The National Transportation Safety Board recently called for a total ban on driver use of portable electronic devices – both hands-free and hand-held – in all motor vehicles.
Distraction-related accidents took the lives of about 3,000 people on America’s highways last year, according to NTSB Chairwoman Deborah Hersman.
The agency’s press release calling for the ban included examples of deadly crashes, injury accidents and near misses caused by distracted drivers, pilots and engineers.
The NTSB does not have the authority to make state law, but the agency’s recommendations can be used when legislators bring the issue up in capital buildings across the country.
For example, a motorcoach driver slammed into a low bridge in 2004 while using a hands-free device and injured 27 high school students. A commuter train conductor texting on his phone hit a freight train head on in 2008, killing 25 in California. Two airline pilots using their laptop computers were distracted and overflew their destination by 100 miles in 2009. A tugboat mate killed two tourists while he was using a laptop computer when his tug pushed a barge over their duckboat in the Delaware River in 2010.
The NTSB report outlined the different mishaps in assorted transportation types in an effort to show the many ways that portable electronic devices can distract the operator of a vehicle. The agency set the deadlines across all modes of transportation.
The Department of Transportation banned the use of smartphones by professional truck and motorcoach drivers in the fall. That rule was created by the Pipeline and Hazardous Materials Safety Administration and the Federal Motor Carrier Safety Administration.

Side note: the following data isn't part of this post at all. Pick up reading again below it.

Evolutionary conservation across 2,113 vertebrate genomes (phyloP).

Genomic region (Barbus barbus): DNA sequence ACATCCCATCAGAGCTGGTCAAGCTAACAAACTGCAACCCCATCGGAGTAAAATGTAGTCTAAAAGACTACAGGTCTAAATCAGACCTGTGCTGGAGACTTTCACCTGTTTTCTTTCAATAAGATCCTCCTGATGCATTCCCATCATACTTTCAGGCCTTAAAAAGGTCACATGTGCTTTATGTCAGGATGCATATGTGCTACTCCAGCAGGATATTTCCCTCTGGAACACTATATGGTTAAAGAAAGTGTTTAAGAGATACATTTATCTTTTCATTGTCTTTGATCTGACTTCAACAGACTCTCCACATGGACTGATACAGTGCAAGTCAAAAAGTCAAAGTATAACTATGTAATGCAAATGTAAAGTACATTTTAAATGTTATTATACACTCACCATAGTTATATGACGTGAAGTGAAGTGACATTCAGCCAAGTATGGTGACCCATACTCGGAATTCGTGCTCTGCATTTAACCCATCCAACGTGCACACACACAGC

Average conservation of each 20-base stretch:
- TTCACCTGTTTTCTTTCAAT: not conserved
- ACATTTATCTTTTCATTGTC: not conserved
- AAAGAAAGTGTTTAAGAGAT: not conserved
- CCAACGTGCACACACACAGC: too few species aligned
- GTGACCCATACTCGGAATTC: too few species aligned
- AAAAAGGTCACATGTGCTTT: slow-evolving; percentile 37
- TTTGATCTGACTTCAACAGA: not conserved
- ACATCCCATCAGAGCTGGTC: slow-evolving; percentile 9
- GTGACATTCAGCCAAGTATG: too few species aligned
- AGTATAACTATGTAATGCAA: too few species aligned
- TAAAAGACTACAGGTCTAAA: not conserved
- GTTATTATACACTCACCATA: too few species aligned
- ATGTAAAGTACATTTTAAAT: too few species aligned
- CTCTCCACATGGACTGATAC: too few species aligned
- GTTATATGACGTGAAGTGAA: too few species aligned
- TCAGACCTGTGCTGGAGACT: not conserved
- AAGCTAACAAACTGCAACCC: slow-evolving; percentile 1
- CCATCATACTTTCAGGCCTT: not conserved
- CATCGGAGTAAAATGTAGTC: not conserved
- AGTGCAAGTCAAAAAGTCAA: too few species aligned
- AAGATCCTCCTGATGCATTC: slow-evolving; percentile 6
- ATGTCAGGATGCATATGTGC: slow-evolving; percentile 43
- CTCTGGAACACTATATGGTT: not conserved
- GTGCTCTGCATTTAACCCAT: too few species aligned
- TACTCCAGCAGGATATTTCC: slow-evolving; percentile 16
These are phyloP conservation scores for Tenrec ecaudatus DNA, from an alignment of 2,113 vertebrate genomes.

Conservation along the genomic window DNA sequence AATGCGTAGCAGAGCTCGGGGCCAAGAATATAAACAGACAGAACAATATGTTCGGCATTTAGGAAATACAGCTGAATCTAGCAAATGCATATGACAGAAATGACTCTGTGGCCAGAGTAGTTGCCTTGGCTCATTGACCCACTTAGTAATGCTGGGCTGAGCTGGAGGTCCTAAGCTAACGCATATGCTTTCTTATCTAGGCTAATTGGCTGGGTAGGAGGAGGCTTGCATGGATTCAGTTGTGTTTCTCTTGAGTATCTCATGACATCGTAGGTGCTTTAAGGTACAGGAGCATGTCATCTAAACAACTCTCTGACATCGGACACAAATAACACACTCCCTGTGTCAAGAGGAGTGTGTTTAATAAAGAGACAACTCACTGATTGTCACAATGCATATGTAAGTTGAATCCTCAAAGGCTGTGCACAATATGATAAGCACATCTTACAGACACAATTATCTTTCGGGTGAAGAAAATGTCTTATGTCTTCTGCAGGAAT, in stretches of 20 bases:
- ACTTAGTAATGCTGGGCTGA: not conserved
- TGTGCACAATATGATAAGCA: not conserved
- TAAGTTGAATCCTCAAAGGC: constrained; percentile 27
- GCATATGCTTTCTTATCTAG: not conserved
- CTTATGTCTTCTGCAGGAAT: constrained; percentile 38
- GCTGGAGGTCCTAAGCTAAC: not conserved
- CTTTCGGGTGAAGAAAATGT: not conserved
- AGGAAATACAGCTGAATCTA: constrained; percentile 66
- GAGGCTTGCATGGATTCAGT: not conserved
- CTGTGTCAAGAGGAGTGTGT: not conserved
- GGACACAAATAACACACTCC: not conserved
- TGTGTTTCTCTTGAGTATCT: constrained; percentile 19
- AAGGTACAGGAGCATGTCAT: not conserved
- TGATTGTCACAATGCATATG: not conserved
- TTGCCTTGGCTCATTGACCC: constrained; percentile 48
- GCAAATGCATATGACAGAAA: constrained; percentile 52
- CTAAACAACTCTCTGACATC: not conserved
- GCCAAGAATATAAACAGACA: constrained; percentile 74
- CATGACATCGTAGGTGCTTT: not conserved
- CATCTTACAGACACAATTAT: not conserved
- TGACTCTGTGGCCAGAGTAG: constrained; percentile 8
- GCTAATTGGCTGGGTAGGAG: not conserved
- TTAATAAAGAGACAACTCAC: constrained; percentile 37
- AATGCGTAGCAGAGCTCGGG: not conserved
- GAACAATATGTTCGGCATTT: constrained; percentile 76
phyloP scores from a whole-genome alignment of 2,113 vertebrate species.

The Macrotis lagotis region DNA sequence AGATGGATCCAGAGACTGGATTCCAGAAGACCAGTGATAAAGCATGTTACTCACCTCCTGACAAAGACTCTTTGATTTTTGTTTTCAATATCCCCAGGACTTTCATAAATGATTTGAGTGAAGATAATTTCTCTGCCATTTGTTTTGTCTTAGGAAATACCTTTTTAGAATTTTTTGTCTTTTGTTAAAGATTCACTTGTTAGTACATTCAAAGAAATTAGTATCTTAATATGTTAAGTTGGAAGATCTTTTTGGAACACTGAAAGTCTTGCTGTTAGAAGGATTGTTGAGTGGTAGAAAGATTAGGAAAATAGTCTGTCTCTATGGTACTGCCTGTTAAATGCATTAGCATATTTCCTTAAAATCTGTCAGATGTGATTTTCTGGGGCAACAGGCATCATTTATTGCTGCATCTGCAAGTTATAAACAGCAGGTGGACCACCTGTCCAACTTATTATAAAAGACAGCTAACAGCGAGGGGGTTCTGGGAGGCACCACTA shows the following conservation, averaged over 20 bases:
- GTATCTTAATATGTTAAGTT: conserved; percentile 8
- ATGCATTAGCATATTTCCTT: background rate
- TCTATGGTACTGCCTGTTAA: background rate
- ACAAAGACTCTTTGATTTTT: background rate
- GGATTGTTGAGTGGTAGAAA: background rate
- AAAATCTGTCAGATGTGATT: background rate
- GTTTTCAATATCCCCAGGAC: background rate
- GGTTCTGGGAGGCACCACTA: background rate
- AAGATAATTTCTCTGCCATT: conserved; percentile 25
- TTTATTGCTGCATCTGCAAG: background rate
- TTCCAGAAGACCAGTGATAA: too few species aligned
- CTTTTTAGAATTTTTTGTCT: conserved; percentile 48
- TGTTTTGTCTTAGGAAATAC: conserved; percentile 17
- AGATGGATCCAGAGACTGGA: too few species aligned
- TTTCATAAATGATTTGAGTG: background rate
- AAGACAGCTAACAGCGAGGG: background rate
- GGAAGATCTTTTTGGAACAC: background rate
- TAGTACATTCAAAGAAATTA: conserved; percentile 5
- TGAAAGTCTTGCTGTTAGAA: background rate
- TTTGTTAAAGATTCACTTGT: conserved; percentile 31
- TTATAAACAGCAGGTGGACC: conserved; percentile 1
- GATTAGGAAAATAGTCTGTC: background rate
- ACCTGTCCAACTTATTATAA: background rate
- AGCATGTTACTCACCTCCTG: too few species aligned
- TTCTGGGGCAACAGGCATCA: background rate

Researchers say the statistical evidence backs up the NTSB’s recommendations. An analysis of 300 studies on mobile phones showed no evidence that people using hands-free devices were any less distracted than people holding a phone to their ear, according to the Associated Press.
American privacy laws have made it difficult for researchers to gather thorough data on motor vehicle accidents caused by cellphone distraction. Studies conducted in Australia and Canada have shown drivers are four times more likely to crash if they are talking on the phone regardless of whether it was hands-free or handheld.
A Carnegie Mellon study from 2008 also backed up claims that hands-free devices are just as dangerous as hand-held ones. That research showed it is the brain, not the hand, that is distracted. Driving while talking on the phone is distracting because the brainpower is being divided. Research done in driving simulators showed a loss of skills when drivers were subjected to voices talking to them, according to the AP. Investigators see personal electronic devices in increasing numbers of accident scenes.